• Page 9: Aragorn and the Black Riders. Aragorn and the Hobbits leave Bree at night in Z's script. This is the opposite of what "book-Aragorn" would do, and Z shows he completely misunderstood the greatest weapon of the Riders: fear. They hold no power over the fearless.
  • Page 10. Rivendell and Narsil. It is not a shimmering forest. That is Lothlórien, which it did not resemble. Z also makes it visible from Weathertop, despite it being 200 miles away and in a ravine. Aragorn would not "whip out a sword"; it was broken, after all. Z gives Narsil elvish light, which is another anticipation Tolkien does not like.
  • Page 11. Weathertop. Aragorn, rather than Sam, sings the Fall of Gil-galad, which is wholly inappropriate. Black Riders scream in Z's script, but Tolkien says they kept a more terrifying silence. Sam sinks his sword in one of the Wraith's thigh, but it does not crumble like Merry's did. The whole scene has been rewritten, and it does not please Tolkien at all.
  • Page 15. The Ring Goes South. Z again shows his utter misunderstanding of the story by having Eagles serve as taxi's.
  • Page 19. Orcs. Orcs are beaked and feathered, according to Z. Not so to Tolkien, who describes them as humanoid.
  • Page 20. The Balrog. "Z may think he knows more about Balrogs than I do, but he cannot expect me to agree with him". This Balrog luaghs, talks and sneers, while the Balrog was not supposed to speak at all.
  • Page 21. Lothlórien and Galadriel. Lothlórien is now a fairy castle, and the Elves are tiny fairies. Tolkien is iritated and aggrieved, and slams Z for omitting the temptation of Galadriel, and all moral material in the rest of the story.
  • Page 22. Lembas. It is not a food concentrate, or superior over other wheat-bread. It's function in the story is two-fold: to explain why such a long voyage needs so little provision, and a religious function at the end of the story.

Tolkien hopes the speeches of the characters will be represented with the proper style and sentiment, and he dislikes perversion of them (and characters) even worse than destruction of the scenery.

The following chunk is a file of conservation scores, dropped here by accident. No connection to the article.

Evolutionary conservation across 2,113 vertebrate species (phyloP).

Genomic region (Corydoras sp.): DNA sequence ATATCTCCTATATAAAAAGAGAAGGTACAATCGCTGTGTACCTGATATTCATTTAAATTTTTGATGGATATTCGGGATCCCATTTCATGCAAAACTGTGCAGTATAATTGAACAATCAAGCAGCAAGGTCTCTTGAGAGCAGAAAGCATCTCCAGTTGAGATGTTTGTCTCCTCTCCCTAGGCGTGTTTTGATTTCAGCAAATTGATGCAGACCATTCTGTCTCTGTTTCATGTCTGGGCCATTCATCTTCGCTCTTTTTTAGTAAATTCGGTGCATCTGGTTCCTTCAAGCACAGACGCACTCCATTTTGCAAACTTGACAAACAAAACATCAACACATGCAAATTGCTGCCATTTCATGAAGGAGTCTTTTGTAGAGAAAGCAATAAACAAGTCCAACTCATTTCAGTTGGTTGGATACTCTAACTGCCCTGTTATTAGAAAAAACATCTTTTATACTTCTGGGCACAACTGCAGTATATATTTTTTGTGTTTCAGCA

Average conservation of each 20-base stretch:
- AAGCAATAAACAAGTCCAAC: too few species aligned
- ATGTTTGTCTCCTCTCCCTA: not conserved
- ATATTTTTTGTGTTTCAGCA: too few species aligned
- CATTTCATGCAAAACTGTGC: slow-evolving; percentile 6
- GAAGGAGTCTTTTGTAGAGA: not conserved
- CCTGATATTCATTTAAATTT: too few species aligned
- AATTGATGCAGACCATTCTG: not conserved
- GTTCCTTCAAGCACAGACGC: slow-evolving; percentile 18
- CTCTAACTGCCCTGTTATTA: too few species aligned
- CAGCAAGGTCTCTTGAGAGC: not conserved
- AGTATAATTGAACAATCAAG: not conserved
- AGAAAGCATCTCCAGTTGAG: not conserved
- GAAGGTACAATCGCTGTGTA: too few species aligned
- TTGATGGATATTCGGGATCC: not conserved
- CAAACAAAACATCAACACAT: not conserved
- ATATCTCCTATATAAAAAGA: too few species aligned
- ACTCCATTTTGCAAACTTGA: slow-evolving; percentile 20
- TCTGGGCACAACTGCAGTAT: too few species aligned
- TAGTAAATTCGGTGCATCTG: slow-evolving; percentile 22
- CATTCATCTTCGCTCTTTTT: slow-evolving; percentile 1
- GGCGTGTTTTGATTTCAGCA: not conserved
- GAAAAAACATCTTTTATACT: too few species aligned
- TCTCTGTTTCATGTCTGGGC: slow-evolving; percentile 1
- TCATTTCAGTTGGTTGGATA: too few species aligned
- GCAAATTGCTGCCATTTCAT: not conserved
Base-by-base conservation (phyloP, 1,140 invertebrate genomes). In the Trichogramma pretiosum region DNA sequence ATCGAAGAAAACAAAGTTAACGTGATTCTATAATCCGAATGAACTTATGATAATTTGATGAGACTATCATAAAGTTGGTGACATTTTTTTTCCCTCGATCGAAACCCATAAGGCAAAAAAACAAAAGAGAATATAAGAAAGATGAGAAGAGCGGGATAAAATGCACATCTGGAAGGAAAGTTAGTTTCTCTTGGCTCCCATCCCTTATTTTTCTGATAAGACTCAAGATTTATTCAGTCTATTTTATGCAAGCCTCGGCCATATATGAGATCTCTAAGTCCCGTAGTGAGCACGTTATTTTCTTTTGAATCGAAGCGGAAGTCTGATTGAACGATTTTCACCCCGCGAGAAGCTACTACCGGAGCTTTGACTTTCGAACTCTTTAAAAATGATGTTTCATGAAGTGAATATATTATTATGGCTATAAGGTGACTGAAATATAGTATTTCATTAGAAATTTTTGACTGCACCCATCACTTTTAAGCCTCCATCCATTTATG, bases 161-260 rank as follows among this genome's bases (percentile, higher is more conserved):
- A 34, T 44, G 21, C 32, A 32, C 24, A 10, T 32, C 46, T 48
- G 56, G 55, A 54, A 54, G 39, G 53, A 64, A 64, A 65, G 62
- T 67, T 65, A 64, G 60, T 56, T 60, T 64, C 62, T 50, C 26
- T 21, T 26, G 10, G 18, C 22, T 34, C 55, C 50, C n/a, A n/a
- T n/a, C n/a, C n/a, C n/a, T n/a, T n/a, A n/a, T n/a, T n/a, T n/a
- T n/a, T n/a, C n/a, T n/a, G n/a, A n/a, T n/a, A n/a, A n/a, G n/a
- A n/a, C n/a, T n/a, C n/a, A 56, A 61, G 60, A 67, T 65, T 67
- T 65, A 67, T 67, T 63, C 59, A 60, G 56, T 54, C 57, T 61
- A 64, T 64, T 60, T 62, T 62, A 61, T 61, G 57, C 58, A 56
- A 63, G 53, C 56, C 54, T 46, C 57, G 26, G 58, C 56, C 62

Parts II and III. Part II suffers from the same problems as Part I, and II is even worse. The narrative divides in Prime action and Subsidiary action, and they differ in tone and scenery.

  • Page 31. Treebeard. Z must not like trees as much as Tolkien did, however, they play an important role. However, Z completely fails to explain what Ents really are.
  • Pages 31 and 32. Théoden and Edoras. Z shows he has no understanding of the "heroic" Rohirrim, and makes Meduseld appear as a hotel, complete with glass windows and private rooms.
  • Page 34. Saruman and Orthanc. Z had imagined a giant staircase weaving around Orthanc, and Tolkien does not like this. Saruman had a hypnotic voice; Tolkien comments that neither genuine hypnosis nor scientificticious hypnosis occur in his work. Saruman's voice is persuasive, not hypnotic. Rejecting this voice was possible with free will and reason (emphasis in original), like Gimli did.

Since Z has cut out the ending, he shows neither the death nor the reason for his death, therefore, he might as well leave him alive. He would not have committed suicide, as Z had him do.

Part III: Tolkien doesn't even bother to give a detailed reply to this. It is "totally unacceptable to me, as a whole and in detail". It simply tidies up a couple of loose ends, and if that is what Z wants, than Tolkien would rather not have his book garbled.